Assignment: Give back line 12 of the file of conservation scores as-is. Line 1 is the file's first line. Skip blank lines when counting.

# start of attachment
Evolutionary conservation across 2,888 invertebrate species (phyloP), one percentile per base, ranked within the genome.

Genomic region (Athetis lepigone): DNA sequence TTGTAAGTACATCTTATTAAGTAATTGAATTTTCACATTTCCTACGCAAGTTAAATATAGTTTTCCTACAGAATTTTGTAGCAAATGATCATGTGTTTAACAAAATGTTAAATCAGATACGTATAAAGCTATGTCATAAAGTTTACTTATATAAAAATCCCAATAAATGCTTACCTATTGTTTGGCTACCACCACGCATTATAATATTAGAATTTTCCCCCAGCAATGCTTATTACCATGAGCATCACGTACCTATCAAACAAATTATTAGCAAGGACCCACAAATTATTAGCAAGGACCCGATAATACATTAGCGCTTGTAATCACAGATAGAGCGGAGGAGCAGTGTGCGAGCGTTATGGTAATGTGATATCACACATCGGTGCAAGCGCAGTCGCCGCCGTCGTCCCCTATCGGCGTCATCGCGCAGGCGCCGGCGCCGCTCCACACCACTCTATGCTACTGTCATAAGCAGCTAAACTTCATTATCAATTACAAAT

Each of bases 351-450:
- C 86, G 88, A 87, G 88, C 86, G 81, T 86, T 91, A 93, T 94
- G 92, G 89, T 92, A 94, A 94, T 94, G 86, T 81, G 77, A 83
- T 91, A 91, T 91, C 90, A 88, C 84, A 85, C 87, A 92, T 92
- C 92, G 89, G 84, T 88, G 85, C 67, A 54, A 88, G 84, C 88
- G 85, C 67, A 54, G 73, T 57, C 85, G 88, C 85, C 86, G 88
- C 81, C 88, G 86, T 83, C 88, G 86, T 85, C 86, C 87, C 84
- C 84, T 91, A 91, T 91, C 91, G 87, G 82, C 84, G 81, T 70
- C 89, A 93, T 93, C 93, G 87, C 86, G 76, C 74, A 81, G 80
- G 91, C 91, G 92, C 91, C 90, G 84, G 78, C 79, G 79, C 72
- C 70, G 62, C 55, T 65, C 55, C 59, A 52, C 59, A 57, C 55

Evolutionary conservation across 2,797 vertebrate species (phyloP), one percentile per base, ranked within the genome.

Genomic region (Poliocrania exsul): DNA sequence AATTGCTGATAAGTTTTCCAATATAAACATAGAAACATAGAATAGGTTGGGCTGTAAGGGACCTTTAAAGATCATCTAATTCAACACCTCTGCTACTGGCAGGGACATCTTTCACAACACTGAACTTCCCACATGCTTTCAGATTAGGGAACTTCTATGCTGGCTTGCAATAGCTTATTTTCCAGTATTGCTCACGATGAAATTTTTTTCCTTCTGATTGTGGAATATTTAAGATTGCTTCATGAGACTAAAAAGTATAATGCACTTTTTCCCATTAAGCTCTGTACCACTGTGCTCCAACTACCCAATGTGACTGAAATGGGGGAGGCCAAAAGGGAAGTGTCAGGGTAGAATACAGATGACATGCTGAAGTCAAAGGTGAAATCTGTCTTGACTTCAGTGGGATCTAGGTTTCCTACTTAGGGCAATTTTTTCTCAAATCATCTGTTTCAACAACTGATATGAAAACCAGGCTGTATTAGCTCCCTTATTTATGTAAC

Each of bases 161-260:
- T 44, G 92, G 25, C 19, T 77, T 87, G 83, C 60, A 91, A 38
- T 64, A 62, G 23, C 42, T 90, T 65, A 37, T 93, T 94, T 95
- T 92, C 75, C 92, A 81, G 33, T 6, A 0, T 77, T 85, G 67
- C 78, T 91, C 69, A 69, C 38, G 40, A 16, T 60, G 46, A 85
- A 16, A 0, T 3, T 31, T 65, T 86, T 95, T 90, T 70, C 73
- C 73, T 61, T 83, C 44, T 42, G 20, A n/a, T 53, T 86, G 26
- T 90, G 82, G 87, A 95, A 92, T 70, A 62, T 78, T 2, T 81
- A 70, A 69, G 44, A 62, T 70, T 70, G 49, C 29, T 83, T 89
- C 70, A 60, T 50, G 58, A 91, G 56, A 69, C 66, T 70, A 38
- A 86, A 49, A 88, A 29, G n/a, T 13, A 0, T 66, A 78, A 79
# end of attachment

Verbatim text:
- G 91, C 91, G 92, C 91, C 90, G 84, G 78, C 79, G 79, C 72